“In the ’70s and ’80s, what private equity did is it changed corporate America. It started holding companies accountable and for the first time owners started thinking like managers. I’m not sure [Romney] needs to be defending private equity per se because he comes from Bain and, in the private equity world, he will get a lot of arrows shot at him.”
Luckily, this disparity of trust in the shadowy sector didn’t stop the man whose net worth of $4 billion clocked him in at #88 of Forbes’s list of U.S. billionaires from donating to the cause. In July, Kravis poured $200,000 into the Restore Our Future SuperPAC. And, knowing Kravis’s past, there’s probably plenty more where that came from.
Kolhberg, Kravis and Roberts (KKR) LLP was the product of an exile. In the mid 1960s, Henry Kravis and his cousin George R. Roberts joined the ranks of the now-infamously-defunct bank known as Bear Sterns. There, the men met Jerome Kolhberg, a manager who was high up in the corporate hierarchy, and the cousins quickly assumed the positions of partners. But, they had a different agenda on their minds that separated them from the rest of the banking world.
And how’s Bear Stearns been doing? Well, you know how the story goes.
Along with ventures into the retail market, Europe’s debt, major lobbying efforts and partnerships with other enormous Romney equity donors like Clayton, Dublier & Rice, this monetary success runs off the coattails of some of the biggest acquisitions in corporate history, one of which was later translated into a book and an HBO movie. Barbarians at the Gate, written by the investigative journalists John Heylar and Bryan Borrough, chronicles KKR’s takeover of RJR Nabisco; Andrew Ross Sorkin, the New York Times mind behind the 2008 financial expose ‘Too Big to Fail,’ said it was the best business book out there. And that says a lot coming from him.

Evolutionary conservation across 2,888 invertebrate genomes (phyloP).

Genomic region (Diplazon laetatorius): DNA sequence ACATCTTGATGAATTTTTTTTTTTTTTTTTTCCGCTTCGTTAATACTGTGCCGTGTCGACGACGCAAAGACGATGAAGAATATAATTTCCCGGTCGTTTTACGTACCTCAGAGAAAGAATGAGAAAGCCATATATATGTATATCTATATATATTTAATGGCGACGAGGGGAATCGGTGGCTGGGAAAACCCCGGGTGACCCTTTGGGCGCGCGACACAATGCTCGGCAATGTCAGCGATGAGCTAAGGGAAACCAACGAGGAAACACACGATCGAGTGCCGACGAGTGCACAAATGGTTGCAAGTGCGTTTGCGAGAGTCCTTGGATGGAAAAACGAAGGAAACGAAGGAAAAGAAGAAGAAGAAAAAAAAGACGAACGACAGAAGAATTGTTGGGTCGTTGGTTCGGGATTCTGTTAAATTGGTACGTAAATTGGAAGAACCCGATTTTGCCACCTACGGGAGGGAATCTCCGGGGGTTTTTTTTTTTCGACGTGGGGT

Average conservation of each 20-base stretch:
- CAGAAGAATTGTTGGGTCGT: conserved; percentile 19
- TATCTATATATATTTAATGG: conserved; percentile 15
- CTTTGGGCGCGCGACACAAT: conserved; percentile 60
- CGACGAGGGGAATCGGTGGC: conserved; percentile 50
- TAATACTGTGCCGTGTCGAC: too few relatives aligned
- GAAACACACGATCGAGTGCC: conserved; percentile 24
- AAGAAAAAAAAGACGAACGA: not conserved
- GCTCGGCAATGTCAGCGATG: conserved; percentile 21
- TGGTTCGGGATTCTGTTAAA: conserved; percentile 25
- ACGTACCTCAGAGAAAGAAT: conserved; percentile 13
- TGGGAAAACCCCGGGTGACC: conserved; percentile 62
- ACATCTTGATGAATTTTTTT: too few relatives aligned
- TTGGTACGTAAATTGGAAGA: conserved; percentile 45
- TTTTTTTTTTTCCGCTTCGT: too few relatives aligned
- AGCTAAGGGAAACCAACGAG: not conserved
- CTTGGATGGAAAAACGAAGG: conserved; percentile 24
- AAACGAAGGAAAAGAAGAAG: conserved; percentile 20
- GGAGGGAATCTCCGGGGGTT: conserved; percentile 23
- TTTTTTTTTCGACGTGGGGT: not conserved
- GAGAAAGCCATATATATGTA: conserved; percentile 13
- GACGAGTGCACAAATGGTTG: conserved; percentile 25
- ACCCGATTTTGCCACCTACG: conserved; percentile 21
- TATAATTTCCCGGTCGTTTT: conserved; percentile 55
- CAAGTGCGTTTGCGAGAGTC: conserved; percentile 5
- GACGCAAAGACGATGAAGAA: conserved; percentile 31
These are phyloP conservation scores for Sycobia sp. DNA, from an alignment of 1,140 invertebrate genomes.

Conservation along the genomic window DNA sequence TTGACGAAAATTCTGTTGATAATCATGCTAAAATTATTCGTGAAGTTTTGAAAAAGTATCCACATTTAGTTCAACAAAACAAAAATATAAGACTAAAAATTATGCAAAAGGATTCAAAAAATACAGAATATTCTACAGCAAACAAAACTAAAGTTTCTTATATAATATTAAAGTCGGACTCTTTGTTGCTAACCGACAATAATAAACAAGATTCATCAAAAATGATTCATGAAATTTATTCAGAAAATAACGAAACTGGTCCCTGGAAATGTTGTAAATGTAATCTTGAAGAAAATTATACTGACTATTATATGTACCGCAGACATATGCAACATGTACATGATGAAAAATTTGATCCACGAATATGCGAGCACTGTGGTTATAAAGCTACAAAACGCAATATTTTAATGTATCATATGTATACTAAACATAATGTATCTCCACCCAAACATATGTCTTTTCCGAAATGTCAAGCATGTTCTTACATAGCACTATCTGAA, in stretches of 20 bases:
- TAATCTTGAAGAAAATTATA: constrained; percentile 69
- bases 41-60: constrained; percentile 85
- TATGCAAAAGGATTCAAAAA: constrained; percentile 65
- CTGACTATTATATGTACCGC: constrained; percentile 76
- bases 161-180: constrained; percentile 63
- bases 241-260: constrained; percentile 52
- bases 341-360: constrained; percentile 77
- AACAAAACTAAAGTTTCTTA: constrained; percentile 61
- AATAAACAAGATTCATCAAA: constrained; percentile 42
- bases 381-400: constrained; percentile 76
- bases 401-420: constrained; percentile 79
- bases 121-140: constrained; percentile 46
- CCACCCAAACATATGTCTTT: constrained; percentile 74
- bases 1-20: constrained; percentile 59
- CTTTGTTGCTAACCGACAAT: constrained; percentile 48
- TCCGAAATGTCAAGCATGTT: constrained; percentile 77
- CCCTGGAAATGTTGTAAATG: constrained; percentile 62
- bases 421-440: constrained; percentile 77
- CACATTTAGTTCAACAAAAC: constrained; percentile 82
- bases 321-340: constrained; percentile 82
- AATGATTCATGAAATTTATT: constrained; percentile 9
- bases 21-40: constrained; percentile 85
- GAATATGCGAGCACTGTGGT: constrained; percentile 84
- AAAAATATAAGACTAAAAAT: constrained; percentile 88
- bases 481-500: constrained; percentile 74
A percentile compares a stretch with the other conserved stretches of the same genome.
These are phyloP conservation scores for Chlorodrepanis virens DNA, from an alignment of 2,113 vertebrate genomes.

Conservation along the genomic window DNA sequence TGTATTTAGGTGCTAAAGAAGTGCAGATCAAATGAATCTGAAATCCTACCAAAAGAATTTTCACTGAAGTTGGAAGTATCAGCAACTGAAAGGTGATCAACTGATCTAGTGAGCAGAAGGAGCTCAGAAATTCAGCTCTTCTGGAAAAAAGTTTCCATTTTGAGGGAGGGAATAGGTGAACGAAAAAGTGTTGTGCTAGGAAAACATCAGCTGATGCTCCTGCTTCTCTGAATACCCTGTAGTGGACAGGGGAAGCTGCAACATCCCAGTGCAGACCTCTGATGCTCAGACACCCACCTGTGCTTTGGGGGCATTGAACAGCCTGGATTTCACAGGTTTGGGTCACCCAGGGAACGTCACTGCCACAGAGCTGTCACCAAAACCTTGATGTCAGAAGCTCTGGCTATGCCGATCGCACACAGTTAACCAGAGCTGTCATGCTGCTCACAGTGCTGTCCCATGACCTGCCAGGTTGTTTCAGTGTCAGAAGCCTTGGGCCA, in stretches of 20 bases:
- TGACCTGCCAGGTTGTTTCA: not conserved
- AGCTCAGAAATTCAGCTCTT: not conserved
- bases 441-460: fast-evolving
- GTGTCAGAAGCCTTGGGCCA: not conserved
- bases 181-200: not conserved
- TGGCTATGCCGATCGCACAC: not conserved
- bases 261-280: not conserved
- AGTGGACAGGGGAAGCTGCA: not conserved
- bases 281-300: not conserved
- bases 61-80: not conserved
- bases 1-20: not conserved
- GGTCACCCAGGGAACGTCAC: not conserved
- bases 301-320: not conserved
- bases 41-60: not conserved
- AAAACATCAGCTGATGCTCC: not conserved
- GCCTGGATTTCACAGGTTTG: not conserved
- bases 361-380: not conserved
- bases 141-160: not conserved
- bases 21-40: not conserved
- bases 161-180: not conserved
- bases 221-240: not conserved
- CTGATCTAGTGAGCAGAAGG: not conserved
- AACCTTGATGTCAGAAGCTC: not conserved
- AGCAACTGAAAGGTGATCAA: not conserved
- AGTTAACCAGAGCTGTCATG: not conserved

If the title of the movie/film is unsettling, you should know that the price for Nabisco was somewhere around $24.88 billion – the highest price paid for a company up to that point in our history. And Kravis blew his own record out of the water just a few years ago when KKR swallowed Energy Future Holdings for $45 billion. This deal has gone down as the most expensive corporate takeover in history. Calling Gordon Gekko…
Okay, enough of the hyperboles and dollar signs; they get us nowhere if we can’t connect them to the Bigger Picture or, in this case, national politics. Kravis has always been a mainstay of the Republican world, arguing against taxation of private equity assets, supporting Papa Bush and John McCain and dabbling with the Republican Leadership Council, a “non-profit” organization that is fueled off that whole corporate, quasi-rugged individualism. This naturally led him to support Mitt as a candidate; a man in the Oval Office that shares the same work experience and views on private equity taxation as you is a political match made in Heaven.
Kravis, as well as several other donors in this public service series, is a member of the Council on Foreign Relations and has created a fund for up-and-coming entrepreneurs called the Henry R. Kravis Prize in Leadership, given by his alma mater Claremont McKenna College. In his words, “A real entrepreneur is somebody who has no safety net underneath him or her”… just a shit ton of private grant money.
See, what is so enthralling about the private equity field in this Presidential election is Mitt”s emphasis on how it proves he can rejuvenate the economy. Yet he is fearful of Bain attacks, deeming them immoral and playing the part of the bullied underdog, even though he is surpassing Obama by huge amounts in regards to donations. And this money is coming from absolute titans like Kravis – the Daniel Boone of private equity who cashed in on the same tricks of the trade as Mitt, just at a greater pace with much more money involved.
It’s a clusterfuck of unbelieavable financial connections and electoral emotions. With ‘Mitt Loves N.Y.,‘ we try to explore the underworld of that nexus, minus the migraines.